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What's Up Magazine

Towne Salute: Rita Ferry Boys & Girls Club of Annapolis

Feb 28, 2018 04:00PM

By Cate Reynolds

Rita Ferry describes herself as a former “latch-key kid.” Ferry had a house key to let her into her home after school and was without adult supervision until the time her parents would return from work. Now, as an adult, Ferry spends much of her time with children who find themselves in a similar position. 

"I enjoy the things I do, I like the challenge, and I like the diversity. Volunteering adds structure to my day and I feel like I can help make a small difference.”

Over 26 percent of school-age kids are unsupervised after school and the hours between 3–6 p.m. have become peak hours for juvenile crime and experimentation with drugs and alcohol. In 1988, a group of community members decided that local children needed a safe space to go after school, so they established the Boys & Girls Clubs of Annapolis and Anne Arundel County. Ferry and her husband were there from the very beginning.

“My husband was involved in getting some of the fundraising and partnering for the building renovation,” Ferry says. “We have kind of watched it grow.”

On weekday afternoons, the Boys & Girls Club of Annapolis located at Wiley H. Bates Heritage Center fills with children of all ages. The club offers local kids, primarily those with working parents, a safe place to learn and play after school.

“It’s a place for children who would be home alone after school watching TV,” Ferry explains. “But, instead of watching TV, they’re interacting with others, learning to get along, and just getting some stimulation.”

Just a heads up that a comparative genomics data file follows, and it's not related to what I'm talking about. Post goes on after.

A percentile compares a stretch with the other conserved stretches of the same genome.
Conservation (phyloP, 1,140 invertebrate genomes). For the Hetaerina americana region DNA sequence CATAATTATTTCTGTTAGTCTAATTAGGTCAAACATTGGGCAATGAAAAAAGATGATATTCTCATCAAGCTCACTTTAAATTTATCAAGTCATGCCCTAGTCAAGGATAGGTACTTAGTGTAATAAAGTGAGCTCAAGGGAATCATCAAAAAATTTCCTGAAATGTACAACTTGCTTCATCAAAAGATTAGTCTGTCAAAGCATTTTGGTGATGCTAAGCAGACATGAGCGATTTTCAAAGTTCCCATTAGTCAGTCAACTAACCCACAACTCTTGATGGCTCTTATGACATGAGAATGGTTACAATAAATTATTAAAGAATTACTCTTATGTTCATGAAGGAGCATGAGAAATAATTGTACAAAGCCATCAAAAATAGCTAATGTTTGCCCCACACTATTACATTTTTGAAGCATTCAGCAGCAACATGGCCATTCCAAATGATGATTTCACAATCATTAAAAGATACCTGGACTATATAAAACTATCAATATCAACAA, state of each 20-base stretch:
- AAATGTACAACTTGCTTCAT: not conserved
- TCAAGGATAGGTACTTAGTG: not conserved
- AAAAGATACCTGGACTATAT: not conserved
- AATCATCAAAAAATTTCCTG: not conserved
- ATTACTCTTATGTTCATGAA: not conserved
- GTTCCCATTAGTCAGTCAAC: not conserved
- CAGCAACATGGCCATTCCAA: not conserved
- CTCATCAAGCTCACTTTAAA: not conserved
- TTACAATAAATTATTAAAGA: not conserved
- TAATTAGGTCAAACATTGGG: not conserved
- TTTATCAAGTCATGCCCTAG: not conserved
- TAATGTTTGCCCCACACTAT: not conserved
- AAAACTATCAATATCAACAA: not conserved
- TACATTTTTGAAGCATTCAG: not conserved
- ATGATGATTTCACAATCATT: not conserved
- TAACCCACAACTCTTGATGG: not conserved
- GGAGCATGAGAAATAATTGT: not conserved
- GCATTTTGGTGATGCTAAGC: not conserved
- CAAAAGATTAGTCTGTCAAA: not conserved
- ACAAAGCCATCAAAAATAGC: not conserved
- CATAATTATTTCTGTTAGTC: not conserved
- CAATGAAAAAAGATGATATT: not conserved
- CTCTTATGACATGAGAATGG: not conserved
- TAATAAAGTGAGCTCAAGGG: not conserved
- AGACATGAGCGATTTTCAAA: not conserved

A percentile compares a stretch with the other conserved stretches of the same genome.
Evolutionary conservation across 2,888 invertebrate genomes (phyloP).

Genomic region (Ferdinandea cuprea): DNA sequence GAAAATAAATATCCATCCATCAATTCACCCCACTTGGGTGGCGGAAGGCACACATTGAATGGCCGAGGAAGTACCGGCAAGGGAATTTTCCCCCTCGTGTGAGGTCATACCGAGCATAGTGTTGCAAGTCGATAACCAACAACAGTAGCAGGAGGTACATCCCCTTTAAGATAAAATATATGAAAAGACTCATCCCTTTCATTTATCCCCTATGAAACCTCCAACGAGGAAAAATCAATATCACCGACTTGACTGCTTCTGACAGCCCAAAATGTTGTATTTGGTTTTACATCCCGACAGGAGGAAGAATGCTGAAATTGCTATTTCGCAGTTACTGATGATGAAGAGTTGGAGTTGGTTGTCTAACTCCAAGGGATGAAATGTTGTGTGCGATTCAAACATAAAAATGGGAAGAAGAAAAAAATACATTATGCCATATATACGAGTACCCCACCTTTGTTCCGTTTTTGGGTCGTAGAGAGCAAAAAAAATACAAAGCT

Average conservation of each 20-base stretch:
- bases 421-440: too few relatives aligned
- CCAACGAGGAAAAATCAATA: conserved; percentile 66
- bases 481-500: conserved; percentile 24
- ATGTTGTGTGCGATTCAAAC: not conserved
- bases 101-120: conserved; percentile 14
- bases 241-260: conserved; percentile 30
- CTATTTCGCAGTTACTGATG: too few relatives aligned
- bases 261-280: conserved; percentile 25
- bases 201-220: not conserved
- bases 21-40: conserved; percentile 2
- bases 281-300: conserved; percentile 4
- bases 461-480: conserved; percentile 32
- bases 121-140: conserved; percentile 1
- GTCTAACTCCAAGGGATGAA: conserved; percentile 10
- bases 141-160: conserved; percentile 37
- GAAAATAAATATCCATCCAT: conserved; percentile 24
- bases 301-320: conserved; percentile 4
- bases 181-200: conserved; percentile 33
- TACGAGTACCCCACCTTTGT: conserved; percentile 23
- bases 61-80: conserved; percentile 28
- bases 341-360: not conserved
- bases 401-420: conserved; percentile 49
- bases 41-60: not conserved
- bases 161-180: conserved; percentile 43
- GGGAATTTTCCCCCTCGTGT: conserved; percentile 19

Most afternoons, Ferry can be found surrounded by a lively group of six-, seven-, and eight-year olds, volunteering with The Boys & Girls Club’s Rooted in Reading—a program that helps promote literacy skills in young readers. Children take turns reading a page of a book and then choose the next child who will read. The books always have a positive message and the lesson finishes with an activity for the kids.

“The kids are really noisy and can be hard to quiet down, but I don’t mind one bit,” Ferry says. “I really enjoy their energy.” 

The Boys & Girls Club offers a wide variety of programs and services for kids of all ages. The Club teaches leadership skills, problem-solving skills, and health and wellness tips.  Participants are encouraged to be active, creative, and engage in positive behaviors. 

“[The Boys & Girls Club] has wonderful goals for safety, learning, and living in a community,” Ferry says. “The Club teaches kids to care about being successful, and to be kind to others.”

It took the children a while to warmup to Ferry, but now she is welcomed with open arms. According to Ferry, helping
kids unwind after a bad day and watching them become better readers is why she loves doing what she does. 

“The first time one of the children ran up to me and said ‘Ms. Rita, Ms. Rita!’” Ferry recalls. “That was one of the best moments.”

Ferry’s community work doesn’t stop at the Boys & Girls Club. Feeling slightly restless after retirement, Ferry decided to fill her free time with volunteer work. Ferry volunteers her time with Saint Andrew by the Bay’s Prayer Shaw Ministry, helping her chaplain with bible study programs at local jails, and as a test administrator for a GED program at the Jennifer Road Detention Center. 

“I enjoy the things I do, I like the challenge, and I like the diversity.” Ferry remarks. “Volunteering adds structure to my day and I feel like I can help make a small difference.”

However, it’s clear that Ferry is most passionate about her work with the Boys & Girls Club. On Fridays, when she isn’t at the club, she sends cookies for the kids to have as an after-school treat. 

“I’ve gotten way more from them than I’ve given,” Ferry says. “That’s what keeps me going. Just the hugs from those little kids mean everything.”

For more information on the Boys & Girls Club of Annapolis, visit

Do you have a volunteer to nominate? Email Caley Breese at